Inner Dimensions Of Listening

It occurs to me that one of the main reasons that I focus on the area of listening is because I see so much suffering and needless misunderstanding in our world and in day-to-day life. How often have you heard it said, or have said to yourself: “Is anyone listening?” On the subway, in political conversations, in the media, in schools, at work, in families — everyone is talking, but who is listening?

We are taught how to speak from the moment we are born. We are educated to speak well and are rewarded for it. But, no one gives us any instructions about listening – certainly not in elementary school or High School.  In most cases, we are told to listen but not truly taught how to listen.  We say and hear the following:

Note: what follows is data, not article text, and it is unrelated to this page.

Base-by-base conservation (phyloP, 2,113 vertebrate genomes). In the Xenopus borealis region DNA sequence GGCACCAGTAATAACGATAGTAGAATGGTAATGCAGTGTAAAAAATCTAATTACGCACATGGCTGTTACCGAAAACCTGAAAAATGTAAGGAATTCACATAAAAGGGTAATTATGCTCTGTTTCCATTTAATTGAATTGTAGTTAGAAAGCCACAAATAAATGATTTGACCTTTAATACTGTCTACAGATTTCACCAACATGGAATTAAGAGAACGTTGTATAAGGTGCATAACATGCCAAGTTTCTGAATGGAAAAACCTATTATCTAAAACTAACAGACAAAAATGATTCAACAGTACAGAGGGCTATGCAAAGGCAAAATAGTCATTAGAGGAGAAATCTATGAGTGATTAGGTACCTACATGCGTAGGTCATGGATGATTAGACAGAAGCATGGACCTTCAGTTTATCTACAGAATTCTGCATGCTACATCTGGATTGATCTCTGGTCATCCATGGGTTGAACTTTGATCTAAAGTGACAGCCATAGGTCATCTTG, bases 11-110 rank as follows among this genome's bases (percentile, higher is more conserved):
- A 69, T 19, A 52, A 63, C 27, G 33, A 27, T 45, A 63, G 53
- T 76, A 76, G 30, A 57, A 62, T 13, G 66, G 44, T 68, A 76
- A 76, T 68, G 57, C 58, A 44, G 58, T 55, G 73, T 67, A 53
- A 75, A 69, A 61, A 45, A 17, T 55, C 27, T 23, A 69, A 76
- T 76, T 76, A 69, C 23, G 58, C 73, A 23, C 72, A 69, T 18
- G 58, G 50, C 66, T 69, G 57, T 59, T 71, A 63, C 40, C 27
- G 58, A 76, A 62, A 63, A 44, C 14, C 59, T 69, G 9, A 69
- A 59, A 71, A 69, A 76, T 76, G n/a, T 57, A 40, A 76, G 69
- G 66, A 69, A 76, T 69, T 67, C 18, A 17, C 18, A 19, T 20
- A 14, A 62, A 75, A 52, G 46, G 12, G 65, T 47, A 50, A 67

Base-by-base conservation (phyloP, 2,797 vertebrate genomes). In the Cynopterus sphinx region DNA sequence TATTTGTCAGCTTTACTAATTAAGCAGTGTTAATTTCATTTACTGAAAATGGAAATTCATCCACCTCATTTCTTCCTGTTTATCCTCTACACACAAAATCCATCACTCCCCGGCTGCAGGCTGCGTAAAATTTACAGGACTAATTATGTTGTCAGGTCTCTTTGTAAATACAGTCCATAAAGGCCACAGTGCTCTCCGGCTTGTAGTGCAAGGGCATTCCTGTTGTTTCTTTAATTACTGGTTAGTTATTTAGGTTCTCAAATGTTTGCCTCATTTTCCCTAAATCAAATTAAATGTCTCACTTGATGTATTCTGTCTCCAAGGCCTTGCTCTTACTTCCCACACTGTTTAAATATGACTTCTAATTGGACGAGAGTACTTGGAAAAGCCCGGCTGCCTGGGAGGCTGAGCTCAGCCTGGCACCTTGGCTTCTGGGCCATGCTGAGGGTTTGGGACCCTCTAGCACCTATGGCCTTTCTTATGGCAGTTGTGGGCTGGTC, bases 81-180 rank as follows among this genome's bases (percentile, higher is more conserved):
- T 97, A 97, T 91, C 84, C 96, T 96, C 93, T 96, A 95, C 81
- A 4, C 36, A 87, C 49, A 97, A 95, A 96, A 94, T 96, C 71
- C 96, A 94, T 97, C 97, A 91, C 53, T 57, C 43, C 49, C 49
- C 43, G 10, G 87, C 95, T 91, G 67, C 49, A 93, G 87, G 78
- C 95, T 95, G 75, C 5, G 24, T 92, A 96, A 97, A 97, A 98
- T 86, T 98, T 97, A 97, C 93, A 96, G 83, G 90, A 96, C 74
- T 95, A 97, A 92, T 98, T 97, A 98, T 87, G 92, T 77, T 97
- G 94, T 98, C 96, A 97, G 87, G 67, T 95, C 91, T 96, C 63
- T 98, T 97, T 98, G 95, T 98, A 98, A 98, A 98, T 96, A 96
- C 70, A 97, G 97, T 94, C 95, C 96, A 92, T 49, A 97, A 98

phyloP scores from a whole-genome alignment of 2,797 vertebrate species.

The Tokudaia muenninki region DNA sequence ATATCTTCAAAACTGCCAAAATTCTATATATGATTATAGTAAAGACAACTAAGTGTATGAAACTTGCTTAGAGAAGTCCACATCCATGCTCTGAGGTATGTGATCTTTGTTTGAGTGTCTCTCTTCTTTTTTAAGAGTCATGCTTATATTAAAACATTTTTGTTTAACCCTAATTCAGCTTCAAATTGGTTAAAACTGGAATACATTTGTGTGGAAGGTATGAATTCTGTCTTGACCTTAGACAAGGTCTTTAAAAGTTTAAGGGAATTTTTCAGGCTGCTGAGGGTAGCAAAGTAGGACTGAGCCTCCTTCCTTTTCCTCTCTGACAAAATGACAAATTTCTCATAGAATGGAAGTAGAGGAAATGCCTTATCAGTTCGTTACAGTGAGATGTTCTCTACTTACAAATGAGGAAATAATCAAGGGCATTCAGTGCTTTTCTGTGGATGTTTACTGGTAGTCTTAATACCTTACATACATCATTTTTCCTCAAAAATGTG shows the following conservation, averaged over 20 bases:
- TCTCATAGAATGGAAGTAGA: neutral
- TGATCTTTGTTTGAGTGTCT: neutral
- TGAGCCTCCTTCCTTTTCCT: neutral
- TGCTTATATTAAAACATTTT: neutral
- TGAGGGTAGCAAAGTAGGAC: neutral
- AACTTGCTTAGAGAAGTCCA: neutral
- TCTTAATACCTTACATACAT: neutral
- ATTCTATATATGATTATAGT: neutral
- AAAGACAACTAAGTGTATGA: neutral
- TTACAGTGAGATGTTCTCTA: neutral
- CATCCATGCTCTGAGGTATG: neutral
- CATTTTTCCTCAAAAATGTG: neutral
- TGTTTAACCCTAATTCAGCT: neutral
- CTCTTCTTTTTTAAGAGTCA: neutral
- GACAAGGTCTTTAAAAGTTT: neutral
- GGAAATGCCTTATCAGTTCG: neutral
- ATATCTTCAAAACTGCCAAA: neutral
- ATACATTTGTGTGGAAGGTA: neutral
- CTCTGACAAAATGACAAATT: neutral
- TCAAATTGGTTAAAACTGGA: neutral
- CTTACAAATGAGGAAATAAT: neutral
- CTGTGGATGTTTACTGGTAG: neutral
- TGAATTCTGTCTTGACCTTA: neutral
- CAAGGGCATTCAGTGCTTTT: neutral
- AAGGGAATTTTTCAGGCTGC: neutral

• Listen to me.
  • Look at me when I am talking to you.
  • You are not listening to me.
  • You can’t talk and listen at the same time.

Because of this, we have grown into patterns of communicating which are fundamentally based on talking. Typically, listening is backgrounded in conversation and is mainly used to gather clues for what to say next. The emphasis in our mental focus is in forming talk. The result is: we are constantly talking to each other yet rarely listening. And, what listening we do practice is, effectively, a servant of our talking.

Yet, listening is THE essential element of communication. It is more important than any other element of communication in creating understanding. Listening is, especially, an essential part of successful leadership. Without effective listening, leadership loses effect.